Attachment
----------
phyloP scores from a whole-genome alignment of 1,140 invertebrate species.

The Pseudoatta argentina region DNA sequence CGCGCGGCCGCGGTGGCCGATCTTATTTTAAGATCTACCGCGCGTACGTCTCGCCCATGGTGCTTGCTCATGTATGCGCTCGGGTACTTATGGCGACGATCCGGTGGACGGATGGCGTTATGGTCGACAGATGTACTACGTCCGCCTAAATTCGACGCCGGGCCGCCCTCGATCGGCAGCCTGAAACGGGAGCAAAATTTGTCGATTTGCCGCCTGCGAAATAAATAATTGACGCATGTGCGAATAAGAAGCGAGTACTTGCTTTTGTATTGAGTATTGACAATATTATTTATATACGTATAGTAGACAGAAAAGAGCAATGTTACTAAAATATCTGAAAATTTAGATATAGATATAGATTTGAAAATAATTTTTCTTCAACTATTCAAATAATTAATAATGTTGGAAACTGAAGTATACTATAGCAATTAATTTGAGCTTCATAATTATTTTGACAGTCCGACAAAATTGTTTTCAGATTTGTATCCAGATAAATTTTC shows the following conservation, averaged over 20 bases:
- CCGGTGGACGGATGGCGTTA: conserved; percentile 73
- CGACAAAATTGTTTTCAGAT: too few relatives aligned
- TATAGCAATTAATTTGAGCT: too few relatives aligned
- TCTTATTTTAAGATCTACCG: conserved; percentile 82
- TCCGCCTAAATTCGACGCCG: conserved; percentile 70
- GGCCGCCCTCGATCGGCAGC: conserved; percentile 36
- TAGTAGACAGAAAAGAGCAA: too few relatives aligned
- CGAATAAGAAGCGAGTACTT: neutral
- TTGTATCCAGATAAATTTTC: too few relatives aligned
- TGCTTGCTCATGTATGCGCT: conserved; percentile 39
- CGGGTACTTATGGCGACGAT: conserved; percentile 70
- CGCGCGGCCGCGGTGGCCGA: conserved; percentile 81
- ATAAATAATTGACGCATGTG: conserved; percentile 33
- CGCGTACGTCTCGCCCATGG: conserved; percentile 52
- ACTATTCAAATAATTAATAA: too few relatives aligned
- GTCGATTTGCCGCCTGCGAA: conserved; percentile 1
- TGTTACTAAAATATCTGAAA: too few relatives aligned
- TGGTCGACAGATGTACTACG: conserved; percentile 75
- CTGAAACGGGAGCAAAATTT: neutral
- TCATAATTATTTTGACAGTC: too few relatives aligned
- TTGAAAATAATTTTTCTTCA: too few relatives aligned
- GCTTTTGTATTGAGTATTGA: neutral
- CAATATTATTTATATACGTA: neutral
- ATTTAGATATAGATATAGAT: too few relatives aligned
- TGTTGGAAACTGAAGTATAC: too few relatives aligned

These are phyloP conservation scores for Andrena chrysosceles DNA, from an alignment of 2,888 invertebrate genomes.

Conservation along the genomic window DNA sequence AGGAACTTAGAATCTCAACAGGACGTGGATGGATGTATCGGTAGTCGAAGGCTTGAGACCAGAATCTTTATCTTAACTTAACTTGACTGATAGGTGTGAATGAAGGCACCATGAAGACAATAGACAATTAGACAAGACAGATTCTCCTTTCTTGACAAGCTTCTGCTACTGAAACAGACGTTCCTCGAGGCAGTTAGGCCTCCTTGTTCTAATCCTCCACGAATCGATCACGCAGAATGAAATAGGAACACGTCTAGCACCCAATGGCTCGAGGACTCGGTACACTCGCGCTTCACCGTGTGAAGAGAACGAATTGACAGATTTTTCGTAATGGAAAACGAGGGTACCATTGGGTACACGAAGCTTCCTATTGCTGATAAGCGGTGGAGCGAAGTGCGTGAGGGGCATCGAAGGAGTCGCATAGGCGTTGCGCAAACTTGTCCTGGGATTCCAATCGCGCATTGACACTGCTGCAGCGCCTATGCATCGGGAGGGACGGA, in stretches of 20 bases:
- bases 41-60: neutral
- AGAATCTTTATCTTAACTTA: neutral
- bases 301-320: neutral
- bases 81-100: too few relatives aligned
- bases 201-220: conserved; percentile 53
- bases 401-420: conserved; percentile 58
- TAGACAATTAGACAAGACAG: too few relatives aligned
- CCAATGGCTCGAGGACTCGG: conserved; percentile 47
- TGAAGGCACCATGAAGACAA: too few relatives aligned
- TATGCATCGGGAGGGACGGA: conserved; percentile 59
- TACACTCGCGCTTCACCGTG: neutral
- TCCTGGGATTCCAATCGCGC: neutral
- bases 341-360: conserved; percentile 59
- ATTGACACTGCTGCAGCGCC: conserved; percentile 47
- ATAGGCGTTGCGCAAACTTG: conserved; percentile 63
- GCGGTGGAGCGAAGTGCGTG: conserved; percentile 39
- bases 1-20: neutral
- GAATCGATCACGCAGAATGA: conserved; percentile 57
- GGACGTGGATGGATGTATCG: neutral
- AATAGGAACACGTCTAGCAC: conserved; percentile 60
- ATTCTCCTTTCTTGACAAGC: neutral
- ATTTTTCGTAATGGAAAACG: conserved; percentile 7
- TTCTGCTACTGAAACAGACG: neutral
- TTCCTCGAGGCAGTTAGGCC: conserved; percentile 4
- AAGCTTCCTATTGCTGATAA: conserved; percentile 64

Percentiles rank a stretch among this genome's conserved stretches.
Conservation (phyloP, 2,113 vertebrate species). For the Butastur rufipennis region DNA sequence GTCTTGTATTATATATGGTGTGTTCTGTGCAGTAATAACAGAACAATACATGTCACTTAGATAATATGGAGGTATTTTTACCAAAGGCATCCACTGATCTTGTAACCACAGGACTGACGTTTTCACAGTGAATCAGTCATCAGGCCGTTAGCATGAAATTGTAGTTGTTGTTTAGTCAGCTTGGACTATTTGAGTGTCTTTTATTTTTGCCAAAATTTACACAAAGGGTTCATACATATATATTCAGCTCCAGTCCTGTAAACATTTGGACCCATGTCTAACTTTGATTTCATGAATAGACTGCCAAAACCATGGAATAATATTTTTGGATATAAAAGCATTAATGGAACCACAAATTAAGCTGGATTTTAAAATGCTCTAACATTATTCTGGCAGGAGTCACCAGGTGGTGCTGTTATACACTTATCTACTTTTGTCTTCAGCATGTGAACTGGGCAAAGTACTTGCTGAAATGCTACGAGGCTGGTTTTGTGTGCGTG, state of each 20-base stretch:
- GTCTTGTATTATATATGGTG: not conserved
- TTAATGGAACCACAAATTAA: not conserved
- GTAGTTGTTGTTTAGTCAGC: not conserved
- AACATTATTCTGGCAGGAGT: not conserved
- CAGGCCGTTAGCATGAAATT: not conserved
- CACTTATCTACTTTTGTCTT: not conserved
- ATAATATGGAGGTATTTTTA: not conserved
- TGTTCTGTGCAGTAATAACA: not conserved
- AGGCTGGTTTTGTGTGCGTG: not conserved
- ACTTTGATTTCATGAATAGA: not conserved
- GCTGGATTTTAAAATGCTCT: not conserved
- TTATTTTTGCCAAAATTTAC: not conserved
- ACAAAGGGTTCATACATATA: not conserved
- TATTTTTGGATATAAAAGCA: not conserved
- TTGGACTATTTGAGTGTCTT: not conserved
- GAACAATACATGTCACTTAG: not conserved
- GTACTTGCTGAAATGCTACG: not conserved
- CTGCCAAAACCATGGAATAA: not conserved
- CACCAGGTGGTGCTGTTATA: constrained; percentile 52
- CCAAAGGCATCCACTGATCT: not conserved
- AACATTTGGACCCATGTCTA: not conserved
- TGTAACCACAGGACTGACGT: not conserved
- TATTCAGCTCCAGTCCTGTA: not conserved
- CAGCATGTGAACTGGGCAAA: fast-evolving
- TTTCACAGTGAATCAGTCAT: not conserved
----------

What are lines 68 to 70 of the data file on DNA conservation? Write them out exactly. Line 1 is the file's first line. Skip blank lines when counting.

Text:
- TTATTTTTGCCAAAATTTAC: not conserved
- ACAAAGGGTTCATACATATA: not conserved
- TATTTTTGGATATAAAAGCA: not conserved